I didn’t get to see that day until after the cab ride and after the labor had revealed that it would be siege.  I saw it from the sealed window of a ninth story room, and what I saw was a soft mist, the buildings and streets and sky and river all silver and gray.  The glass was double or perhaps triple-paned, you could sense no heat or cold, hear no bluster of wind.  We were far away, looking down on the silent city and I thought, how strange, to be born in the sky.

And she was, just as that day grew dark again, unseen.  We’d moved deeper into the belly of the building, to hallways that served as antechambers, to rooms with no windows, but which were filled with blinding light. Clock time had long since faded from consciousness, replaced with other rhythms and intervals, rates and pressures.

Then, when it was over, when the siege was aptly lifted with blood and steel and the promised birthday had become a birthday in truth, I found myself in another room with a window.  It was a different side of the hospital, the newborn ward, a gated precinct within the walls of the hospital.

I didn’t notice at first.  The happenstance of a new life colliding with old lives had left me on the wrong end of  forty-four hours of sleeplessness and I wasn’t noticing much.  But when at last I turned out the light, I saw the window.  It framed a jagged horizon of endless rooftops and black buildings, the high rises wearing red halos to ward off errant planes.  It was a dark, misty night, but all I could see was light, flooding up from the unseen streets, suffusing every space between the buildings with a glow so palpable that you wanted to touch it.

I don’t know how long I stood looking through the triple-paned glass, not wanting to sleep but just trying to take in this apparition, beautiful, mysterious and hard.  Through this ordinary window on an unremarkable side street of a city I had lived in for years, I was looking at a place I had never been.  And a place, I slowly understood, where I would spend the rest of my life.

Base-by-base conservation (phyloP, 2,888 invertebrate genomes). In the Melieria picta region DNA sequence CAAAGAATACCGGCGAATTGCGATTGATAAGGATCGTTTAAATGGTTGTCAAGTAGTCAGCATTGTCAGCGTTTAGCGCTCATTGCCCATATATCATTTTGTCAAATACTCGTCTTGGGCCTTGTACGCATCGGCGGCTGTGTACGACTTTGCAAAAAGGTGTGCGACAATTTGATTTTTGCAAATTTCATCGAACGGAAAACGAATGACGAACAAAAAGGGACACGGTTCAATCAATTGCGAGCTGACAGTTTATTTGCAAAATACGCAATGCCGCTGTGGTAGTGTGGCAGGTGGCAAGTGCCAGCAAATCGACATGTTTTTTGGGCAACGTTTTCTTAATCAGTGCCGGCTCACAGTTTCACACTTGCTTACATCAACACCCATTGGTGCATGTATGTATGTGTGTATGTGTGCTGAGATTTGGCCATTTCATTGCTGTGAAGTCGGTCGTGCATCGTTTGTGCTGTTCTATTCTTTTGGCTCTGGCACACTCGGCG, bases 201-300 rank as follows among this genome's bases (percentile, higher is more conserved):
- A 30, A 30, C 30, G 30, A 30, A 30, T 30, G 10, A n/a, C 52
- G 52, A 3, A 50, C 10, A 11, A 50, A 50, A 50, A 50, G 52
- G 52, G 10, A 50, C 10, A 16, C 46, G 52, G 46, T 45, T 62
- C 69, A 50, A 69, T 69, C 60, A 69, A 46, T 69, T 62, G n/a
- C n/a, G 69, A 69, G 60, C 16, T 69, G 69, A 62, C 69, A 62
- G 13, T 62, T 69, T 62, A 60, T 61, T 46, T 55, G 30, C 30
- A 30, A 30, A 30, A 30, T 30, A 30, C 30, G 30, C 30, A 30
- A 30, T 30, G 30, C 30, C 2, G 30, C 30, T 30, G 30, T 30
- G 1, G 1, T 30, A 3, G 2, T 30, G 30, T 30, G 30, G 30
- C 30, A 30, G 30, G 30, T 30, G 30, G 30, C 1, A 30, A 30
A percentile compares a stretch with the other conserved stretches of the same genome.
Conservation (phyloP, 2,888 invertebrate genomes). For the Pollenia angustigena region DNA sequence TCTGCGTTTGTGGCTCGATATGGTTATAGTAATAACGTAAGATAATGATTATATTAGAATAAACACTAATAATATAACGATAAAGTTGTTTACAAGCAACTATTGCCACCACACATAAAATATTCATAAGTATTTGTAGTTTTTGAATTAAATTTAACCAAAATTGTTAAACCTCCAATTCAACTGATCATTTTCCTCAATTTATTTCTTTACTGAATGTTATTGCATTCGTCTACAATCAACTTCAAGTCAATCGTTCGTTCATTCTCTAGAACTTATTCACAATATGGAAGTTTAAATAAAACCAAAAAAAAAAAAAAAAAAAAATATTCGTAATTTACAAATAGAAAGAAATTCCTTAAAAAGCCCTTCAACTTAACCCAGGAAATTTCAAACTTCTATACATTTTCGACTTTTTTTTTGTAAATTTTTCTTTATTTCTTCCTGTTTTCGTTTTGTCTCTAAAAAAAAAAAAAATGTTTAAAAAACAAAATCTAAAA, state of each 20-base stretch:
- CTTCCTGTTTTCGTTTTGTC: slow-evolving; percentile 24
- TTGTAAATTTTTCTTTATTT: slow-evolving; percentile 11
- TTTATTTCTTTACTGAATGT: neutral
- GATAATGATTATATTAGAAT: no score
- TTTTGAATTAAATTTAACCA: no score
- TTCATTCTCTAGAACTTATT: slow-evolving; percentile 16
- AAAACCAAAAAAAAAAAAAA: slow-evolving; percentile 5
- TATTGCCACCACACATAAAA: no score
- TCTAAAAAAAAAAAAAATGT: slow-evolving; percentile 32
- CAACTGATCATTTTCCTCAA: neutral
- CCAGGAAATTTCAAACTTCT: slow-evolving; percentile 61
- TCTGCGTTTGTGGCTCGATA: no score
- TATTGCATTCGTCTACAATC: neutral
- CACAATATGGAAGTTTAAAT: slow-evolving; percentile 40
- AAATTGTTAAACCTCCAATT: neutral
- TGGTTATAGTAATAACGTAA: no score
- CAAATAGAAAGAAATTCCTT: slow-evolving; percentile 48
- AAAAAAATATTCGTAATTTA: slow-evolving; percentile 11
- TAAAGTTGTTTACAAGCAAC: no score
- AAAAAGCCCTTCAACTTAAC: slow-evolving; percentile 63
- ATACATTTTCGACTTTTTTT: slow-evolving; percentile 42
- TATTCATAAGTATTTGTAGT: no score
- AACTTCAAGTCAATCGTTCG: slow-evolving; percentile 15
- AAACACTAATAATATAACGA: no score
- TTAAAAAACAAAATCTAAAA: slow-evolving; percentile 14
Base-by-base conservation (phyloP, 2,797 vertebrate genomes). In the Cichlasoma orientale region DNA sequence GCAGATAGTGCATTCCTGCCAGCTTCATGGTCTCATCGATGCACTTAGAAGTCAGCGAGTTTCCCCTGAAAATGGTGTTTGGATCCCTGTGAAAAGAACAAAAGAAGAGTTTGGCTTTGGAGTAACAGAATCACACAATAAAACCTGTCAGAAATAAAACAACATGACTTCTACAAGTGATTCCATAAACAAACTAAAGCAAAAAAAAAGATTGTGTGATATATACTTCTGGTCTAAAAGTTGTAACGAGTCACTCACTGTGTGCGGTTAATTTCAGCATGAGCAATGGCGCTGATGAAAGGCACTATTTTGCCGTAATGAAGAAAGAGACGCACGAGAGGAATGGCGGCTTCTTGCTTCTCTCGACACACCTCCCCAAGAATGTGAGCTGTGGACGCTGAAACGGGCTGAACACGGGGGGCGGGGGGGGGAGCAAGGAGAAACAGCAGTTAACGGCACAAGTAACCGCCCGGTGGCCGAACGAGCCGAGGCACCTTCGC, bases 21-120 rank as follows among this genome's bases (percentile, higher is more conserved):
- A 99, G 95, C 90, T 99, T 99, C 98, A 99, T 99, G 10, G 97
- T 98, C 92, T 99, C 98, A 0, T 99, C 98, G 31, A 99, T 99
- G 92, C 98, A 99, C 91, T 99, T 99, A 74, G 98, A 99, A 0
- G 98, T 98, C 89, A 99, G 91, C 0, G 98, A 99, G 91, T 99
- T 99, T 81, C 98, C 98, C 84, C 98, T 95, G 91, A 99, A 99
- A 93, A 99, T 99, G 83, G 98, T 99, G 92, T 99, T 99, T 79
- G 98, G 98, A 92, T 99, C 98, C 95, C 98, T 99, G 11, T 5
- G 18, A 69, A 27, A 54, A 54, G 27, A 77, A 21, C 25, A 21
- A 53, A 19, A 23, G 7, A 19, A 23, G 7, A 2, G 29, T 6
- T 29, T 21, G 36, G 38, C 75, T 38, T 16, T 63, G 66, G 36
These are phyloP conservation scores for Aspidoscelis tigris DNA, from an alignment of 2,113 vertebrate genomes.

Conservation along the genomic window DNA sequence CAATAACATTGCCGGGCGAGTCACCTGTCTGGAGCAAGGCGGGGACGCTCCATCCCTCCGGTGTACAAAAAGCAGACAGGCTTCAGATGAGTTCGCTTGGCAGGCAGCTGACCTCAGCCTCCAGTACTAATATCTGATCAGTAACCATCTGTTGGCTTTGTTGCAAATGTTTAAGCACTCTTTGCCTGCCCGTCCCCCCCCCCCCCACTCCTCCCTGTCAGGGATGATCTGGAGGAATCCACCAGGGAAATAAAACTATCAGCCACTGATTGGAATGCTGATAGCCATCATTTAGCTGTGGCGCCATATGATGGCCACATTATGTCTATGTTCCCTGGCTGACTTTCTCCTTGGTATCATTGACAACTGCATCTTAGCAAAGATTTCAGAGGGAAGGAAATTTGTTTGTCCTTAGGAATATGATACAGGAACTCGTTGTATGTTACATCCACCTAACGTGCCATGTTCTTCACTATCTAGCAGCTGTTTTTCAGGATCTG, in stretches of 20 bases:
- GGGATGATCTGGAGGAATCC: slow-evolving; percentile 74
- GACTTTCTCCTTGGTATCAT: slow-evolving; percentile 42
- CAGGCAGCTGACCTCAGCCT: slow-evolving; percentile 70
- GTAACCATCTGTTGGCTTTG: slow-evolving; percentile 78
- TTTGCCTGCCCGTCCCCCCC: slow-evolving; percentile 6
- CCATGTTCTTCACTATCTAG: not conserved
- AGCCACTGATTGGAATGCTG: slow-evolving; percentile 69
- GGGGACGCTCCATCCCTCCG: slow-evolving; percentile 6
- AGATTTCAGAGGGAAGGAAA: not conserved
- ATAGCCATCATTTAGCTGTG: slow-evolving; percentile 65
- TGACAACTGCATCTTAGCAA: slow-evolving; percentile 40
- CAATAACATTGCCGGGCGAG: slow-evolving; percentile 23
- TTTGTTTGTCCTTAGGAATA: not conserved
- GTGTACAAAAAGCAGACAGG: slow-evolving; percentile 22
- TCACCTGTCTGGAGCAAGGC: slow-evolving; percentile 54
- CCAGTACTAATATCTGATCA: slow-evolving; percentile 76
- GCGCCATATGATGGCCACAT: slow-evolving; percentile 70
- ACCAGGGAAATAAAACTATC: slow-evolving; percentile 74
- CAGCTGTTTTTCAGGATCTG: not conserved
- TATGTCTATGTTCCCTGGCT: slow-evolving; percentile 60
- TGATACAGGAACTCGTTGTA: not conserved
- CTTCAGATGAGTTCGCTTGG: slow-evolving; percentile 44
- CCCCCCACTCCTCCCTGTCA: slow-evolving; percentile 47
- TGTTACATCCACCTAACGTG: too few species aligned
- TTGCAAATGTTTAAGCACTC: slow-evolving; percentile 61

When I woke, I knew two things.  The sun was out.  And I was starving.

So I went out, walking quickly, heading east to where the streets would be more alive and where I might find something this early Labor Day morning.  I emerged from the shadowed side streets into the light of Columbus Circle and saw that while the mall inside the glass atrium was locked shut, the empty escalators were running down to the basement grocer, the one with the ersatz food halls.

The place was almost deserted, but the servers were there, waiting, fresh and ready to begin their day.  I remember that it was almost impossible to decide what to order.  Not because I couldn’t parse the offerings, but because, incomprehensibly, I no longer seemed to know what I liked.  It matched the inescapable feeling that I was somehow in this place, but not of it, that this celebratory breaking of the fast was happening without any friends, or loved ones, or participants, not even, it seemed, me.

I remember almost nothing about this most memorable of meals.  Not what the person who served me looked like, nor what or where I ate, or whether I lingered or rushed.  But I remember one thing, the only thing.  It’s that when I took that first bite, the terra incognita I’d glimpsed through the silent window last night, the beautiful, awe-full horizon of buildings built of rain and air thick with brightness, was suddenly, certainly, here.  I had, in the anonymous and insignificant offering of the food court, returned to earth, made contact with life.  I had taken my first taste of the new world.

I wasn’t hungry anymore, but I finished anyway.  And then hurried back to the make the acquaintance of the person who made the empty city feel full.

 

Photo by Christian Ford